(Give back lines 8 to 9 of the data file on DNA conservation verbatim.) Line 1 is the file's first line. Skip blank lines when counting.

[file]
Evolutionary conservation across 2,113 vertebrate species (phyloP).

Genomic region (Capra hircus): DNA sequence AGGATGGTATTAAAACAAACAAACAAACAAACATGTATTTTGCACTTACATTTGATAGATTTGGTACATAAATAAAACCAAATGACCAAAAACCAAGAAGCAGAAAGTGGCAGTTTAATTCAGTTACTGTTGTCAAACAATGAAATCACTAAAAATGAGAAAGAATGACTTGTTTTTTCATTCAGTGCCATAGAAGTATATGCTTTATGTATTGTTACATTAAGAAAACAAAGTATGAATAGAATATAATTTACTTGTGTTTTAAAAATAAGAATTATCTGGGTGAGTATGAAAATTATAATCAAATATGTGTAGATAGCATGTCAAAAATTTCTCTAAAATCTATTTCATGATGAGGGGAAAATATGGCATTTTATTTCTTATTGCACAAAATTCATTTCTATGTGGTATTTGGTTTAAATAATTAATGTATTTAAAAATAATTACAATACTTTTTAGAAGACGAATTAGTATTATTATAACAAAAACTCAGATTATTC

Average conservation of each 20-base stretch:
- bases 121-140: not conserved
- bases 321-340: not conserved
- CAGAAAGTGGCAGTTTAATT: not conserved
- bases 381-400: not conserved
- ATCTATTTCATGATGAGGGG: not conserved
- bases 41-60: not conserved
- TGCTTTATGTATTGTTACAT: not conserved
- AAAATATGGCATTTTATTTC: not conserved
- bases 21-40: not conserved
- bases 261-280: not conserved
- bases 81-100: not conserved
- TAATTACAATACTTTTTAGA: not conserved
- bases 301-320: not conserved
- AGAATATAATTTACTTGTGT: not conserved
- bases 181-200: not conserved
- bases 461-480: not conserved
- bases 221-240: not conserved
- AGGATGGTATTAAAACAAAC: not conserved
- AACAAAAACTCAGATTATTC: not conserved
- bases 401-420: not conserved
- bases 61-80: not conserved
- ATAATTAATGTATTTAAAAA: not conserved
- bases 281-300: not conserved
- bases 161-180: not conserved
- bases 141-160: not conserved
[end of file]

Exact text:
- ATCTATTTCATGATGAGGGG: not conserved
- bases 41-60: not conserved